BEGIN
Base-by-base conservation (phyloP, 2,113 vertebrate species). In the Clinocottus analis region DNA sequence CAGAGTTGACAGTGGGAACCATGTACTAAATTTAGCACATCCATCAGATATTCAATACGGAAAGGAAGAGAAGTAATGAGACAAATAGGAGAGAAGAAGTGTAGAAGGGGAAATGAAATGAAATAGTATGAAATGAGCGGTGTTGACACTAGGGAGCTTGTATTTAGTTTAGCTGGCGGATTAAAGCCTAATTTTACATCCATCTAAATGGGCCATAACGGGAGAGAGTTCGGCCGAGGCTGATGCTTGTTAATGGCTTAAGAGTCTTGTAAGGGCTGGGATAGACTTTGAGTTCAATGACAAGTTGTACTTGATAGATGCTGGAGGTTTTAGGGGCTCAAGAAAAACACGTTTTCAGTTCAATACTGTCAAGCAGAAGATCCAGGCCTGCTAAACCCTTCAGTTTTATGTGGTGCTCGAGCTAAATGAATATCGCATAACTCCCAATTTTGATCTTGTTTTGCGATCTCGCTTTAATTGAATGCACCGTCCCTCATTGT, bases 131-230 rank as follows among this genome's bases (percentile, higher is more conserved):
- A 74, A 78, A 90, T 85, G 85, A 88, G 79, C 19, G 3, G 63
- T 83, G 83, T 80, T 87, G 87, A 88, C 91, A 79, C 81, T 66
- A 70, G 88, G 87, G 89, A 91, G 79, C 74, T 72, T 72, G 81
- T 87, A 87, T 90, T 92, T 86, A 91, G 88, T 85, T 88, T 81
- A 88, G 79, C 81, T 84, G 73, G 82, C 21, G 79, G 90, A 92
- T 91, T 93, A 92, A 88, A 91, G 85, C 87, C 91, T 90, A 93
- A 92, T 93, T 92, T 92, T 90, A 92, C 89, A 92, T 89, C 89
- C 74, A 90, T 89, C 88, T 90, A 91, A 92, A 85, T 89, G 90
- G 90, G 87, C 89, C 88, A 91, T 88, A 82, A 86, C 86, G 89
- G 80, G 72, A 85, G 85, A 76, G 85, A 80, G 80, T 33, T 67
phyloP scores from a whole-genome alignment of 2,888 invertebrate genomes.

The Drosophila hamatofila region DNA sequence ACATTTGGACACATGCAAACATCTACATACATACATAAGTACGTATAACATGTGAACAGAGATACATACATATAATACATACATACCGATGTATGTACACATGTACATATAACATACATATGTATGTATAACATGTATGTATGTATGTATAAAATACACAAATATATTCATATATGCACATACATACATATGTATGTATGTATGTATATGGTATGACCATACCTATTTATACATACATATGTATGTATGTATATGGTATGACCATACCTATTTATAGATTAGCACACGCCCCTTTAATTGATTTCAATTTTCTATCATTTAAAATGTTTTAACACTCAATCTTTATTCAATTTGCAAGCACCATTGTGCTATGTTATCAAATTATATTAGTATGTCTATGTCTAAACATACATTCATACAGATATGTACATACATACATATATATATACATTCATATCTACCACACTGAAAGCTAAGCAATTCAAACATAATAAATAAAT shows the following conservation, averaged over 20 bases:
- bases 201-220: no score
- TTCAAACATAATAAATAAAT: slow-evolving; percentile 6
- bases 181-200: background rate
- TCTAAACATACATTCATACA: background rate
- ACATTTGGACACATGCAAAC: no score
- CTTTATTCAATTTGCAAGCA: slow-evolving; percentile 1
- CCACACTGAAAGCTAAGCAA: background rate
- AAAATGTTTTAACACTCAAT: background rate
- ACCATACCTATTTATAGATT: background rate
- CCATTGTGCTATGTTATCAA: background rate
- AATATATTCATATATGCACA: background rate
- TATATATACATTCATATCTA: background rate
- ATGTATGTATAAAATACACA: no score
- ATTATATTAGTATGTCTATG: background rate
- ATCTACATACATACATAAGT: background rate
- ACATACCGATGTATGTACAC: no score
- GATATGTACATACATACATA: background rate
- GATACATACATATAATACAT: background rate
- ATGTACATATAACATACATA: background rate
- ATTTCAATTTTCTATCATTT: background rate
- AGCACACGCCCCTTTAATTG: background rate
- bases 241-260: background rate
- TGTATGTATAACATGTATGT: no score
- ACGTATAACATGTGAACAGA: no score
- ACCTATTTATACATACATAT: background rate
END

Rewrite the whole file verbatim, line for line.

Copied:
Base-by-base conservation (phyloP, 2,113 vertebrate species). In the Clinocottus analis region DNA sequence CAGAGTTGACAGTGGGAACCATGTACTAAATTTAGCACATCCATCAGATATTCAATACGGAAAGGAAGAGAAGTAATGAGACAAATAGGAGAGAAGAAGTGTAGAAGGGGAAATGAAATGAAATAGTATGAAATGAGCGGTGTTGACACTAGGGAGCTTGTATTTAGTTTAGCTGGCGGATTAAAGCCTAATTTTACATCCATCTAAATGGGCCATAACGGGAGAGAGTTCGGCCGAGGCTGATGCTTGTTAATGGCTTAAGAGTCTTGTAAGGGCTGGGATAGACTTTGAGTTCAATGACAAGTTGTACTTGATAGATGCTGGAGGTTTTAGGGGCTCAAGAAAAACACGTTTTCAGTTCAATACTGTCAAGCAGAAGATCCAGGCCTGCTAAACCCTTCAGTTTTATGTGGTGCTCGAGCTAAATGAATATCGCATAACTCCCAATTTTGATCTTGTTTTGCGATCTCGCTTTAATTGAATGCACCGTCCCTCATTGT, bases 131-230 rank as follows among this genome's bases (percentile, higher is more conserved):
- A 74, A 78, A 90, T 85, G 85, A 88, G 79, C 19, G 3, G 63
- T 83, G 83, T 80, T 87, G 87, A 88, C 91, A 79, C 81, T 66
- A 70, G 88, G 87, G 89, A 91, G 79, C 74, T 72, T 72, G 81
- T 87, A 87, T 90, T 92, T 86, A 91, G 88, T 85, T 88, T 81
- A 88, G 79, C 81, T 84, G 73, G 82, C 21, G 79, G 90, A 92
- T 91, T 93, A 92, A 88, A 91, G 85, C 87, C 91, T 90, A 93
- A 92, T 93, T 92, T 92, T 90, A 92, C 89, A 92, T 89, C 89
- C 74, A 90, T 89, C 88, T 90, A 91, A 92, A 85, T 89, G 90
- G 90, G 87, C 89, C 88, A 91, T 88, A 82, A 86, C 86, G 89
- G 80, G 72, A 85, G 85, A 76, G 85, A 80, G 80, T 33, T 67
phyloP scores from a whole-genome alignment of 2,888 invertebrate genomes.

The Drosophila hamatofila region DNA sequence ACATTTGGACACATGCAAACATCTACATACATACATAAGTACGTATAACATGTGAACAGAGATACATACATATAATACATACATACCGATGTATGTACACATGTACATATAACATACATATGTATGTATAACATGTATGTATGTATGTATAAAATACACAAATATATTCATATATGCACATACATACATATGTATGTATGTATGTATATGGTATGACCATACCTATTTATACATACATATGTATGTATGTATATGGTATGACCATACCTATTTATAGATTAGCACACGCCCCTTTAATTGATTTCAATTTTCTATCATTTAAAATGTTTTAACACTCAATCTTTATTCAATTTGCAAGCACCATTGTGCTATGTTATCAAATTATATTAGTATGTCTATGTCTAAACATACATTCATACAGATATGTACATACATACATATATATATACATTCATATCTACCACACTGAAAGCTAAGCAATTCAAACATAATAAATAAAT shows the following conservation, averaged over 20 bases:
- bases 201-220: no score
- TTCAAACATAATAAATAAAT: slow-evolving; percentile 6
- bases 181-200: background rate
- TCTAAACATACATTCATACA: background rate
- ACATTTGGACACATGCAAAC: no score
- CTTTATTCAATTTGCAAGCA: slow-evolving; percentile 1
- CCACACTGAAAGCTAAGCAA: background rate
- AAAATGTTTTAACACTCAAT: background rate
- ACCATACCTATTTATAGATT: background rate
- CCATTGTGCTATGTTATCAA: background rate
- AATATATTCATATATGCACA: background rate
- TATATATACATTCATATCTA: background rate
- ATGTATGTATAAAATACACA: no score
- ATTATATTAGTATGTCTATG: background rate
- ATCTACATACATACATAAGT: background rate
- ACATACCGATGTATGTACAC: no score
- GATATGTACATACATACATA: background rate
- GATACATACATATAATACAT: background rate
- ATGTACATATAACATACATA: background rate
- ATTTCAATTTTCTATCATTT: background rate
- AGCACACGCCCCTTTAATTG: background rate
- bases 241-260: background rate
- TGTATGTATAACATGTATGT: no score
- ACGTATAACATGTGAACAGA: no score
- ACCTATTTATACATACATAT: background rate